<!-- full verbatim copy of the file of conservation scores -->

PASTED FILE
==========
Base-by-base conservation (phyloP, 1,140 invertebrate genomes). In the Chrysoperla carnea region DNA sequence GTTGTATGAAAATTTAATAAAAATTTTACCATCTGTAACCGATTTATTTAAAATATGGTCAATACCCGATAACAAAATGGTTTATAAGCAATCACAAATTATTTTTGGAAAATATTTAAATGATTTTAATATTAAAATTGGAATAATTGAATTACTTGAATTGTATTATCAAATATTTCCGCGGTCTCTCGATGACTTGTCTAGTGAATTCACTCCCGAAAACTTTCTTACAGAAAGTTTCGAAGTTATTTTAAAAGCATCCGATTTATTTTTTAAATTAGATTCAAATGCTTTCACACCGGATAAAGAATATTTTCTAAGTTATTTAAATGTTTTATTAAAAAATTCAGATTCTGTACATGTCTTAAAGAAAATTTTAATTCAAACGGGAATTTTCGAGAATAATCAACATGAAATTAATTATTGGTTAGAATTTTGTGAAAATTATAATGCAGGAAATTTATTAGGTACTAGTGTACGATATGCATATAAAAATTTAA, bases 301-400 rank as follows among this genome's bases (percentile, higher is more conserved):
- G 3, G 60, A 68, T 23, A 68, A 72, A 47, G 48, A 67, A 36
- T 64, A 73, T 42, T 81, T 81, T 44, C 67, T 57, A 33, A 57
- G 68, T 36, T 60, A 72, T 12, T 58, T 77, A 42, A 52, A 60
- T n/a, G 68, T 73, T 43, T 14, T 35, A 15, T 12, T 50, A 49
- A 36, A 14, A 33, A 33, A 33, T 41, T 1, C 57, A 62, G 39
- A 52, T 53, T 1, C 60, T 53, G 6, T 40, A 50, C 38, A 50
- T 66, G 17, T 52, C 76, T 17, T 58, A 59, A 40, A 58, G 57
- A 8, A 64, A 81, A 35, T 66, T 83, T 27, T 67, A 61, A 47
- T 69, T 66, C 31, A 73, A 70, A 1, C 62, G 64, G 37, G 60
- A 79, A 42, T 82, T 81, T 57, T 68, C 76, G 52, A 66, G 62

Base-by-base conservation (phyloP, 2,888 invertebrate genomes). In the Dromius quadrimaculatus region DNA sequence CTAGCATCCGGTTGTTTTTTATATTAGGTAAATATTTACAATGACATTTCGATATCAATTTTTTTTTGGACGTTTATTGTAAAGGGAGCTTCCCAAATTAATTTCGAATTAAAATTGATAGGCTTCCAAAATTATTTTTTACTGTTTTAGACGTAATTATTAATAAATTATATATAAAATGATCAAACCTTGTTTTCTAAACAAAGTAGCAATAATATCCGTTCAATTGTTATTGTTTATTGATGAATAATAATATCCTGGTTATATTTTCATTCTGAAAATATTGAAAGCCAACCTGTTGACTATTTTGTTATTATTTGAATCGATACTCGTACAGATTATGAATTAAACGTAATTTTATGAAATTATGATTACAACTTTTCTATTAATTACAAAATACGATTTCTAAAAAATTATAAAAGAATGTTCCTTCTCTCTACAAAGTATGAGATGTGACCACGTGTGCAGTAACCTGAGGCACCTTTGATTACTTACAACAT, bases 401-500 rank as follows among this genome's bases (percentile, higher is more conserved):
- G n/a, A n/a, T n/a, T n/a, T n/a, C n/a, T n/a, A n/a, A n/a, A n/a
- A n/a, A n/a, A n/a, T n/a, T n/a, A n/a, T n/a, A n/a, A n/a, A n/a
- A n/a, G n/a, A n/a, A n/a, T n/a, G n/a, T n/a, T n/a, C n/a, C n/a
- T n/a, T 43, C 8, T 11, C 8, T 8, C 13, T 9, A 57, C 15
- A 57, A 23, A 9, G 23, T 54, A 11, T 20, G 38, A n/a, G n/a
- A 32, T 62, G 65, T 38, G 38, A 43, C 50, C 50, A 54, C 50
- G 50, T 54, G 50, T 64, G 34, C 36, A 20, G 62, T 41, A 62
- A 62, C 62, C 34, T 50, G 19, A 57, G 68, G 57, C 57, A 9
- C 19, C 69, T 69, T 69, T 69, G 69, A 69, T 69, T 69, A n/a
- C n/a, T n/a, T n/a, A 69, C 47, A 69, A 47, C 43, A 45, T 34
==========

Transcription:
Base-by-base conservation (phyloP, 1,140 invertebrate genomes). In the Chrysoperla carnea region DNA sequence GTTGTATGAAAATTTAATAAAAATTTTACCATCTGTAACCGATTTATTTAAAATATGGTCAATACCCGATAACAAAATGGTTTATAAGCAATCACAAATTATTTTTGGAAAATATTTAAATGATTTTAATATTAAAATTGGAATAATTGAATTACTTGAATTGTATTATCAAATATTTCCGCGGTCTCTCGATGACTTGTCTAGTGAATTCACTCCCGAAAACTTTCTTACAGAAAGTTTCGAAGTTATTTTAAAAGCATCCGATTTATTTTTTAAATTAGATTCAAATGCTTTCACACCGGATAAAGAATATTTTCTAAGTTATTTAAATGTTTTATTAAAAAATTCAGATTCTGTACATGTCTTAAAGAAAATTTTAATTCAAACGGGAATTTTCGAGAATAATCAACATGAAATTAATTATTGGTTAGAATTTTGTGAAAATTATAATGCAGGAAATTTATTAGGTACTAGTGTACGATATGCATATAAAAATTTAA, bases 301-400 rank as follows among this genome's bases (percentile, higher is more conserved):
- G 3, G 60, A 68, T 23, A 68, A 72, A 47, G 48, A 67, A 36
- T 64, A 73, T 42, T 81, T 81, T 44, C 67, T 57, A 33, A 57
- G 68, T 36, T 60, A 72, T 12, T 58, T 77, A 42, A 52, A 60
- T n/a, G 68, T 73, T 43, T 14, T 35, A 15, T 12, T 50, A 49
- A 36, A 14, A 33, A 33, A 33, T 41, T 1, C 57, A 62, G 39
- A 52, T 53, T 1, C 60, T 53, G 6, T 40, A 50, C 38, A 50
- T 66, G 17, T 52, C 76, T 17, T 58, A 59, A 40, A 58, G 57
- A 8, A 64, A 81, A 35, T 66, T 83, T 27, T 67, A 61, A 47
- T 69, T 66, C 31, A 73, A 70, A 1, C 62, G 64, G 37, G 60
- A 79, A 42, T 82, T 81, T 57, T 68, C 76, G 52, A 66, G 62

Base-by-base conservation (phyloP, 2,888 invertebrate genomes). In the Dromius quadrimaculatus region DNA sequence CTAGCATCCGGTTGTTTTTTATATTAGGTAAATATTTACAATGACATTTCGATATCAATTTTTTTTTGGACGTTTATTGTAAAGGGAGCTTCCCAAATTAATTTCGAATTAAAATTGATAGGCTTCCAAAATTATTTTTTACTGTTTTAGACGTAATTATTAATAAATTATATATAAAATGATCAAACCTTGTTTTCTAAACAAAGTAGCAATAATATCCGTTCAATTGTTATTGTTTATTGATGAATAATAATATCCTGGTTATATTTTCATTCTGAAAATATTGAAAGCCAACCTGTTGACTATTTTGTTATTATTTGAATCGATACTCGTACAGATTATGAATTAAACGTAATTTTATGAAATTATGATTACAACTTTTCTATTAATTACAAAATACGATTTCTAAAAAATTATAAAAGAATGTTCCTTCTCTCTACAAAGTATGAGATGTGACCACGTGTGCAGTAACCTGAGGCACCTTTGATTACTTACAACAT, bases 401-500 rank as follows among this genome's bases (percentile, higher is more conserved):
- G n/a, A n/a, T n/a, T n/a, T n/a, C n/a, T n/a, A n/a, A n/a, A n/a
- A n/a, A n/a, A n/a, T n/a, T n/a, A n/a, T n/a, A n/a, A n/a, A n/a
- A n/a, G n/a, A n/a, A n/a, T n/a, G n/a, T n/a, T n/a, C n/a, C n/a
- T n/a, T 43, C 8, T 11, C 8, T 8, C 13, T 9, A 57, C 15
- A 57, A 23, A 9, G 23, T 54, A 11, T 20, G 38, A n/a, G n/a
- A 32, T 62, G 65, T 38, G 38, A 43, C 50, C 50, A 54, C 50
- G 50, T 54, G 50, T 64, G 34, C 36, A 20, G 62, T 41, A 62
- A 62, C 62, C 34, T 50, G 19, A 57, G 68, G 57, C 57, A 9
- C 19, C 69, T 69, T 69, T 69, G 69, A 69, T 69, T 69, A n/a
- C n/a, T n/a, T n/a, A 69, C 47, A 69, A 47, C 43, A 45, T 34